Caring for the Most Vulnerable

Guest post by Tonya Small

What constitutes an orphan or vulnerable child? Most of us are aware that there is a worldwide crisis regarding the number of orphans in the world. UNICEF and global partners define an orphan as a child under 18 years of age who has lost one or both parents to any cause of death. By this definition, there were nearly 140 million orphans globally in 2015.

Vulnerable children are defined as those whose health or development is likely to be significantly impaired, or further impaired, without provision from social services. Vulnerable children may be in the care of a public authority or are provided with accommodation by a public authority in order to secure their well-being.

But this is a problem for other places, right? There is no way we have a problem here in the United States! Caring for orphans and vulnerable children is a “third world issue," isn’t it? Sadly, no. In reality, there are nearly 400,000 children in the foster care system in our country, including 21,000 in our state. Even closer to home, the Department of Child Safety (DCS) office for our local region services more than 500 children.

This Sunday at KSBC, we will recognize Orphan Sunday (or Stand Sunday, as some call it) to join with the church across the globe in standing in defense of the fatherless. Working together, the church can solve this problem in a far better way than any other organization can even imagine. For example, according to the Christian Alliance for Orphans, there are nearly 4,500 children in our state awaiting adoption—and there are over 6,600 churches. Simple math indicates that the church can make a significant impact.

Caring for the orphan and vulnerable is a job God has given to us as Christians. Even if the government and other non-profits were doing a perfect job of caring for orphans, it would not remove the church’s mandate to care as well. Caring for the orphan and vulnerable is a way that we imitate God and keep something close to our hearts that is definitely close to His. For example:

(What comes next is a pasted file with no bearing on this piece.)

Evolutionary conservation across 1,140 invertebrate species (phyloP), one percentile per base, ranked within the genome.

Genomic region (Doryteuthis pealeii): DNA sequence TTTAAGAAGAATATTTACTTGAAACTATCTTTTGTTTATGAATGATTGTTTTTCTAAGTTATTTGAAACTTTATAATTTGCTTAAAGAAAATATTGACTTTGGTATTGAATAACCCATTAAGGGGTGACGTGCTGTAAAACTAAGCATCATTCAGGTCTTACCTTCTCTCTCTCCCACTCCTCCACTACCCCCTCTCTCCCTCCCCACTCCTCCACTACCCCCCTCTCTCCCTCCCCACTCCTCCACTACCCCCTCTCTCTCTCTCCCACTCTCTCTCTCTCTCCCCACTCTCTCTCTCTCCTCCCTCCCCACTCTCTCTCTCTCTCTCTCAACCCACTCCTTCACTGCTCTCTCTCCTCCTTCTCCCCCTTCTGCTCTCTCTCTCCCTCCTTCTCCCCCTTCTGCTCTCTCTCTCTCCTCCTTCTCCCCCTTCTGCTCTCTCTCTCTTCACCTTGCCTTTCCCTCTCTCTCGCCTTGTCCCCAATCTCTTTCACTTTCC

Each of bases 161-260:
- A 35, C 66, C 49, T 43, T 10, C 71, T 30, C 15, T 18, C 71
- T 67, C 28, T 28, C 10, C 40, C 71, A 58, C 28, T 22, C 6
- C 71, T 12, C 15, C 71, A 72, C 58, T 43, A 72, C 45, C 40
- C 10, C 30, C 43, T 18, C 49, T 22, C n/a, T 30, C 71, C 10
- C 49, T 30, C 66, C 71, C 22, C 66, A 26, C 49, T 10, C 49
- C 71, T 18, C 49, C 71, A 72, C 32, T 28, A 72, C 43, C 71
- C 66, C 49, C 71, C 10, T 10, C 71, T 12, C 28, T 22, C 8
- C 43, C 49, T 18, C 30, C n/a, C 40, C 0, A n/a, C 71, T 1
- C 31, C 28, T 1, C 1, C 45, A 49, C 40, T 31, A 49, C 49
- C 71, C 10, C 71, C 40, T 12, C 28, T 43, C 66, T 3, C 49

• Psalm 10 speaks of God as "the helper of the fatherless" (v. 14) who hears "the desires of the afflicted and will strengthen their heart" (v. 17) by doing "justice to the fatherless and the oppressed" (v. 18).
  • In a similar way, Psalm 68:5-6 states, “Father of the fatherless and protector of widows is God in his holy habitation. God settles the solitary in a home.”
  • Throughout the book of Deuteronomy, as God is giving various laws and procedures for worshiping Him well, he continually makes provision for the fatherless, the sojourner, and the widow. According to Deuteronomy 10:17-18, “For the Lord your God is God of gods and Lord of lords, the great, the mighty, and the awesome God, who is not partial and takes no bribe. He executes justice for the fatherless and widow, and loves the sojourner, giving him food and clothing.” The importance of caring for the vulnerable is particularly highlighted for those "within your towns." (See Deut 14:29 and 16:14 for two examples.) 

The call to care for the fatherless is not limited to certain believers or those who are specially chosen. It is a call for all believers. There is something that everyone can do. For example, the youngest members of our church family recently helped to raise money for vulnerable families in our community. Some of the oldest members of our church family pray regularly for and have become adoptive grandparents to foster children they know. In between, many among our church family have fostered, adopted, or provided respite care. Others have helped to meet specific needs of a meal, box of diapers, baby supplies, clothing, or a round of groceries. 

At 6:30 pm on Thursday, November 14, Kossuth is hosting an Orphan and Vulnerable Children Awareness night. If you are looking for a way to step in and begin caring for the vulnerable, this is a great opportunity to find your fit. Following the worship gathering this Sunday, members of our Engage ministry team will be handing out prayer sheets for those who would like to make vulnerable children and their families a part of their regular prayer time. The call to act is from God. Please consider what you might do.